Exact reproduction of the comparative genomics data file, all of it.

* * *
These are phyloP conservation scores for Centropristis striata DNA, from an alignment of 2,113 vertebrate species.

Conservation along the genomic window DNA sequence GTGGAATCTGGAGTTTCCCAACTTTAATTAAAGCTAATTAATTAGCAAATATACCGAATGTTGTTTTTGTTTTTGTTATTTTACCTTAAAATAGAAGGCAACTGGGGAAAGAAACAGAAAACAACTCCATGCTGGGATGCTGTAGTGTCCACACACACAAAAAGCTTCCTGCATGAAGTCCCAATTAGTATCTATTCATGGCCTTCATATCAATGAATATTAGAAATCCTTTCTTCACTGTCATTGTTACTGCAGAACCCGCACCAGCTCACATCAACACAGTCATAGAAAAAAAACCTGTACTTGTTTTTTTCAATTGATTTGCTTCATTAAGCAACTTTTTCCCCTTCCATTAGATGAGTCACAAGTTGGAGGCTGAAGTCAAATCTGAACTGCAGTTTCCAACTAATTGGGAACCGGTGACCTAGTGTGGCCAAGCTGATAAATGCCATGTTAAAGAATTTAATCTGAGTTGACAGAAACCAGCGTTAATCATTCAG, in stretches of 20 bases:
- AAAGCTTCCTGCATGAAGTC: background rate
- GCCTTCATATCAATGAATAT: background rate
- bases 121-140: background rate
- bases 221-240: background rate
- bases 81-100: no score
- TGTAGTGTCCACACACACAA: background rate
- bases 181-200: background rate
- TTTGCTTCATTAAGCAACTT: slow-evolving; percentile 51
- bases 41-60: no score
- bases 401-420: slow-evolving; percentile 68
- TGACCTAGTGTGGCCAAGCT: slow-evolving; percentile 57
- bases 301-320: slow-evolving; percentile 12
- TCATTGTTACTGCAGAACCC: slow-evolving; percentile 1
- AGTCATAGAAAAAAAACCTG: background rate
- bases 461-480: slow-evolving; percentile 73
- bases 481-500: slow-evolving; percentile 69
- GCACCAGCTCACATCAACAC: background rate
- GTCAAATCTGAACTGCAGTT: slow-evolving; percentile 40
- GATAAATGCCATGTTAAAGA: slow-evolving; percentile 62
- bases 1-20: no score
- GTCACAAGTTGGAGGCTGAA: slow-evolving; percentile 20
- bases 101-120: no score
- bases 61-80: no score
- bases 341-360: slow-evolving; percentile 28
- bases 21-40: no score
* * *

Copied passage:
These are phyloP conservation scores for Centropristis striata DNA, from an alignment of 2,113 vertebrate species.

Conservation along the genomic window DNA sequence GTGGAATCTGGAGTTTCCCAACTTTAATTAAAGCTAATTAATTAGCAAATATACCGAATGTTGTTTTTGTTTTTGTTATTTTACCTTAAAATAGAAGGCAACTGGGGAAAGAAACAGAAAACAACTCCATGCTGGGATGCTGTAGTGTCCACACACACAAAAAGCTTCCTGCATGAAGTCCCAATTAGTATCTATTCATGGCCTTCATATCAATGAATATTAGAAATCCTTTCTTCACTGTCATTGTTACTGCAGAACCCGCACCAGCTCACATCAACACAGTCATAGAAAAAAAACCTGTACTTGTTTTTTTCAATTGATTTGCTTCATTAAGCAACTTTTTCCCCTTCCATTAGATGAGTCACAAGTTGGAGGCTGAAGTCAAATCTGAACTGCAGTTTCCAACTAATTGGGAACCGGTGACCTAGTGTGGCCAAGCTGATAAATGCCATGTTAAAGAATTTAATCTGAGTTGACAGAAACCAGCGTTAATCATTCAG, in stretches of 20 bases:
- AAAGCTTCCTGCATGAAGTC: background rate
- GCCTTCATATCAATGAATAT: background rate
- bases 121-140: background rate
- bases 221-240: background rate
- bases 81-100: no score
- TGTAGTGTCCACACACACAA: background rate
- bases 181-200: background rate
- TTTGCTTCATTAAGCAACTT: slow-evolving; percentile 51
- bases 41-60: no score
- bases 401-420: slow-evolving; percentile 68
- TGACCTAGTGTGGCCAAGCT: slow-evolving; percentile 57
- bases 301-320: slow-evolving; percentile 12
- TCATTGTTACTGCAGAACCC: slow-evolving; percentile 1
- AGTCATAGAAAAAAAACCTG: background rate
- bases 461-480: slow-evolving; percentile 73
- bases 481-500: slow-evolving; percentile 69
- GCACCAGCTCACATCAACAC: background rate
- GTCAAATCTGAACTGCAGTT: slow-evolving; percentile 40
- GATAAATGCCATGTTAAAGA: slow-evolving; percentile 62
- bases 1-20: no score
- GTCACAAGTTGGAGGCTGAA: slow-evolving; percentile 20
- bases 101-120: no score
- bases 61-80: no score
- bases 341-360: slow-evolving; percentile 28
- bases 21-40: no score